What if I told you that you have a blueprint for speaking a certain language? When you come across a grammatical sentence that matches our blueprint, you easily process it and accept it as a sentence that belongs to your (native) language. But, when you come across an ungrammatical sentence that doesn’t match the blueprint, you rule it out, as simple as that. However, sometimes some grammatical sentences in disguise mess with the blueprint and they challenge us cognitively. They are perfectly grammatical but generally not acceptable as they initially seem incorrect; they lead us down a garden path. Incidentally, these sentences are called garden-path sentences.
Let’s see some examples of garden-path sentences. I want you to take a good look at them:
- 1. The old man the boat.
- 2. The girl told the story cried.
- 3. After the student moved the chair broke.
- 4. Fat people eat accumulates.
- 5. The horse raced down the barn fell.
- 6. The complex houses married and single soldiers and their families.
The reason why our blueprint doesn’t accept these sentences is that they require a lot of time to process, something that our blueprint generally avoids given the automaticity and spontaneity of language. Trying to process these sentences without parsing is like finding one’s way in a maze. Once these sentences are parsed, they become readily interpretable. Let’s look at each one individually.
1. The old man the boat.
This sentence can be paraphrased simply as “the elderly people control the boat”. But, what exactly caused us to not initially recognize it as such? This happened because we initially analyzed ‘old’ as an adjective describing ‘man’, something that we thought is a noun. As you go on processing the rest of the sentence, you don’t seem to find any verb, which ultimately leads you to rule the sentence out. We processed this sentence as in the tree diagram below:
To get the proper reading of this sentence, you need to rewind your processing and reinterpret ‘man’ as the verb of the sentence and the ‘the old’ as a collective noun which functions as the subject of the sentence. In other words, ‘the boat is manned by the old (people)’. Our blueprint is satisfied now, as it processed the sentence with no question marks, as in the following tree diagram:
2. The girl told the story cried.
I guess this is a fairly easy one. What creates confusion in this sentence is the part ‘told the story’. This is an intervening subordinate clause that makes the sentence hard to process, because we think that ‘told’ is the main verb of the sentence, and as soon as we reach ‘cried’ we find ourselves at a dead-end. To make it readable to our blueprint, it has to be paraphrased simply as ‘the girl who was told the story cried’. The processing of this sentence proceeds as follows:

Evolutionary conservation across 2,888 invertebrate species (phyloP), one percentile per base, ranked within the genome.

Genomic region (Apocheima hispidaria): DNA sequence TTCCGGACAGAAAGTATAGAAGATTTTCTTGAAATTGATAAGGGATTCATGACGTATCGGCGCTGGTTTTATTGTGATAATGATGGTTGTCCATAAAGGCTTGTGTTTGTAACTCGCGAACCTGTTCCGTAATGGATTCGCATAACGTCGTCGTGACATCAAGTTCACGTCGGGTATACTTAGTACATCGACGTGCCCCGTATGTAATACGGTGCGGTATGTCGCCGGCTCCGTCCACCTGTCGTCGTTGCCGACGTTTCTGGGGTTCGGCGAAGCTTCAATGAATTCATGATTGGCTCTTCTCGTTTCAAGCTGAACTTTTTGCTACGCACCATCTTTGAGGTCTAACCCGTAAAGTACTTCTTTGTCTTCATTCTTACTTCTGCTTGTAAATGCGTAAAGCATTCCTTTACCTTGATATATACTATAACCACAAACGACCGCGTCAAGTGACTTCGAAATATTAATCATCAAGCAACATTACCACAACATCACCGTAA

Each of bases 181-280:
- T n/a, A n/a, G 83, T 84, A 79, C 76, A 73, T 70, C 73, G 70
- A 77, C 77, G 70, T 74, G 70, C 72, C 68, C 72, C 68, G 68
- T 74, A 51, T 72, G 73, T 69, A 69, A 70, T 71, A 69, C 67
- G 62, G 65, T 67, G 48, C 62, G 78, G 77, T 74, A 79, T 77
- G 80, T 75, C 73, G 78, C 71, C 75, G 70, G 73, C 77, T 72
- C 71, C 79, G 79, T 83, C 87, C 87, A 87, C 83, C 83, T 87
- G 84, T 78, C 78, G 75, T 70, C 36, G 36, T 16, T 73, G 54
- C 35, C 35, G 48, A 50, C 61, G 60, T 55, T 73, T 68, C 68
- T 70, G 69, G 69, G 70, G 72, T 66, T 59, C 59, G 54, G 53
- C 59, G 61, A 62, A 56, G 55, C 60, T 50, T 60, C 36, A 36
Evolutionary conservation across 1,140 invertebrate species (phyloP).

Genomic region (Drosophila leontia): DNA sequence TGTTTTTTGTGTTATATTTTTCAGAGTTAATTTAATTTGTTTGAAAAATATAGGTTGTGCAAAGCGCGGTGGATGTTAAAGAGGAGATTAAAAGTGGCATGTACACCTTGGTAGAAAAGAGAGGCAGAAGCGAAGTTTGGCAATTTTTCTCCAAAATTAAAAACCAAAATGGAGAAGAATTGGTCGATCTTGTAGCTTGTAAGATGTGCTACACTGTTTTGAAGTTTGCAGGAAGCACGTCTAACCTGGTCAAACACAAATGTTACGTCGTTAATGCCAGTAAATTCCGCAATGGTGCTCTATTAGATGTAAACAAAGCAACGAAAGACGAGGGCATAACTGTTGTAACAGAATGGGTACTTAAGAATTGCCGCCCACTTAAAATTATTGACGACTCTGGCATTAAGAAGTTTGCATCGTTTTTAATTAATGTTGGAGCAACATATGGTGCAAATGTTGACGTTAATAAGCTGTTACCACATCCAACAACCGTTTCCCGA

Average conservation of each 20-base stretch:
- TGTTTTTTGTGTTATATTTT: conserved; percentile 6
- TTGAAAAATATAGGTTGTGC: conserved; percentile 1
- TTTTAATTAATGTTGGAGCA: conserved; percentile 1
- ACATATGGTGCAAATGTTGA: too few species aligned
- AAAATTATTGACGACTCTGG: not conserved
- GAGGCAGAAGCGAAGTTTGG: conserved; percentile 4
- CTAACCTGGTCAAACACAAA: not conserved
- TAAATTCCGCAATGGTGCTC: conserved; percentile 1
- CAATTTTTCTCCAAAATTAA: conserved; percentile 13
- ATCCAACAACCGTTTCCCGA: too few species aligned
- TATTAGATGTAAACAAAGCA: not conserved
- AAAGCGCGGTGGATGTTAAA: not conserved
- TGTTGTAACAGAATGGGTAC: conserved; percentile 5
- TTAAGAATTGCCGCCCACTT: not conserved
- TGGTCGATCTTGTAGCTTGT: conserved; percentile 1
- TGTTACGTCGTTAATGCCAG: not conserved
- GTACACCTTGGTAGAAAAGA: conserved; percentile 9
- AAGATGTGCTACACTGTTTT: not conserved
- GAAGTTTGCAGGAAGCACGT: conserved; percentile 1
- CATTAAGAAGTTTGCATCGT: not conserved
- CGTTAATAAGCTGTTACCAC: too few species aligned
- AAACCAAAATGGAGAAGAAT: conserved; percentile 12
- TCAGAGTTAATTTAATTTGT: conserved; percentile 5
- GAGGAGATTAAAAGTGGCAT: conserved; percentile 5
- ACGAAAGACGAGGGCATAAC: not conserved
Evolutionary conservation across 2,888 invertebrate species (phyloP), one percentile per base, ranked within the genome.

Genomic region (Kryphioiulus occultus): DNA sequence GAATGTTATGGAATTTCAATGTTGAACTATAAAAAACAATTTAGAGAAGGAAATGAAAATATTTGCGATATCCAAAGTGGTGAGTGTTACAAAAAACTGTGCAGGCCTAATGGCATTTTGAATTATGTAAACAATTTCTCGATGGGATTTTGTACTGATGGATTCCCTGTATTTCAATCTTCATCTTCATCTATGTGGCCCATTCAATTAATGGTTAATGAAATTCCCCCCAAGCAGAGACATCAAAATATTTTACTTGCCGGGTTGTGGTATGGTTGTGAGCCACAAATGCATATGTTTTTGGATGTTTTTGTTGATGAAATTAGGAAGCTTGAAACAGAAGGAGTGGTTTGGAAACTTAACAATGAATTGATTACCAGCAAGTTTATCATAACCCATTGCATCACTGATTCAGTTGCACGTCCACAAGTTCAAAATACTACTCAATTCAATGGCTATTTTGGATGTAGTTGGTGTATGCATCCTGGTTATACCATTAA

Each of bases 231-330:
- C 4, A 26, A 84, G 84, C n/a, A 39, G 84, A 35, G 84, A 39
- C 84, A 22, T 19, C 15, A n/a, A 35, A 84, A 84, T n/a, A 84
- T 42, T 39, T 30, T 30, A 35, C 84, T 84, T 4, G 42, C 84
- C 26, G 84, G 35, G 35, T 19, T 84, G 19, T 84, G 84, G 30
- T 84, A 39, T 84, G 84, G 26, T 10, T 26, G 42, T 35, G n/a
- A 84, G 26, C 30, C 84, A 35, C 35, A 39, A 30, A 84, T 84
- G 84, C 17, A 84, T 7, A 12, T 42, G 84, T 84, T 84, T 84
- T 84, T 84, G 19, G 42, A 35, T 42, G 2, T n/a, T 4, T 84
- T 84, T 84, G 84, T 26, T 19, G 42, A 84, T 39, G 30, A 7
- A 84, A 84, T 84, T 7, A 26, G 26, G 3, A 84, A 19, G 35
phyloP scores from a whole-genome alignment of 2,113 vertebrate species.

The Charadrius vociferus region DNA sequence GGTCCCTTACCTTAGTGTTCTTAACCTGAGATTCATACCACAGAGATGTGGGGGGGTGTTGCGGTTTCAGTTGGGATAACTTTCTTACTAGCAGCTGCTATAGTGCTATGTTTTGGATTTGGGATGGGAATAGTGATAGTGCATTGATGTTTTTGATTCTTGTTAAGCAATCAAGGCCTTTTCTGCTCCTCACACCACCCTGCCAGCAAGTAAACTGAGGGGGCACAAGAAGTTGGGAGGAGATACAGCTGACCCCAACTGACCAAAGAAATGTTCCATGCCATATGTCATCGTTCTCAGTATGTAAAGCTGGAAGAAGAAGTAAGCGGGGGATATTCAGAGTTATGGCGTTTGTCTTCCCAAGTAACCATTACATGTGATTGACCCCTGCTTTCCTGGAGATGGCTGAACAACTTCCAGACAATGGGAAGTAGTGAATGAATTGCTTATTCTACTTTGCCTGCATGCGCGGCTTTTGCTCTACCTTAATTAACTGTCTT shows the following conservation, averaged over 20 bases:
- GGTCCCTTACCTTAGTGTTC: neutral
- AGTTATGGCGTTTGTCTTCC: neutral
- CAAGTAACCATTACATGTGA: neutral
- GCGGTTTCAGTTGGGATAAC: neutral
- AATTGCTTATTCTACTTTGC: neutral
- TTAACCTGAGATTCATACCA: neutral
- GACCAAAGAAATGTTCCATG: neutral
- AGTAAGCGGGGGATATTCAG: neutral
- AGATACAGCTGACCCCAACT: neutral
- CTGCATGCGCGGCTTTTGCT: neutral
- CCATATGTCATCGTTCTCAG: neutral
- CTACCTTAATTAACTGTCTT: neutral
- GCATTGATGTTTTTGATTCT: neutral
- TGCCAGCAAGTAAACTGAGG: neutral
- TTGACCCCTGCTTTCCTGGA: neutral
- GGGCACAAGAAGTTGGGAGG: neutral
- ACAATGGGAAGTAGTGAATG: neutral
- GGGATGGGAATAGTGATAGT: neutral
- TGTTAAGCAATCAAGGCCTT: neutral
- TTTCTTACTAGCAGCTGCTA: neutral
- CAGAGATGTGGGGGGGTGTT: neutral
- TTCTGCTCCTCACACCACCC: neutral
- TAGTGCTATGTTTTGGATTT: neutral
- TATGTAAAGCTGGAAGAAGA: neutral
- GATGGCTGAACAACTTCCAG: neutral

3. After the student moved the chair broke.
In this sentence, we initially interpret the noun phrase ‘the chair’ as the object of the verb ‘moved’. When we arrive at ‘broke’, we were already led down a garden path, and our interpretation of the sentence crashes. In order to get the proper reading of this sentence, ‘the chair’ should be reanalyzed as the subject of the verb ‘broke’. Just add a comma after ‘moved’ and all the confusion will clear: ‘after the student moved, the chair broke’. But in speech there are no commas, are there?
4. Fat people eat accumulates.
Paraphrase this sentence as ‘the fat that people eat accumulates in their bodies’, and give your brain a rest. But, how were we not able to accept it at first? Okay let me break it down for you! Initially, we analyzed ‘fat people’ as the subject of the verb ‘eat’, and by the time we reached ‘accumulates’, we were already at a dead-end, since our blueprint couldn’t find any object nor subject of ‘accumulates’. It’s only when ‘fat’ is reanalyzed as the subject of ‘accumulates’, and ‘people eat’ as subordinate clause modifying ‘fat’, then we could properly process the sentence.
5. The horse raced down the barn fell.
I guess you are already familiar with this one. In this sentence we are misled into analyzing the ‘horse’ as the main subject and ‘raced’ as the main verb. As soon as we reach ‘fell’ we trace back our steps and reanalyze ‘raced’ as a verb in a subordinate clause that modifies ‘the horse’. The sentence has this reading: “the horse that was raced past the barn fell”. This is illustrated in the following gif:
I will let you tweak your mind with the last example. See if you can find your way inside the garden path. Here are more examples:
- The complex houses married and single soldiers and their families.
- The florist sent the flowers was pleased.
- The man whistling tunes pianos.
- I convinced her children are noisy.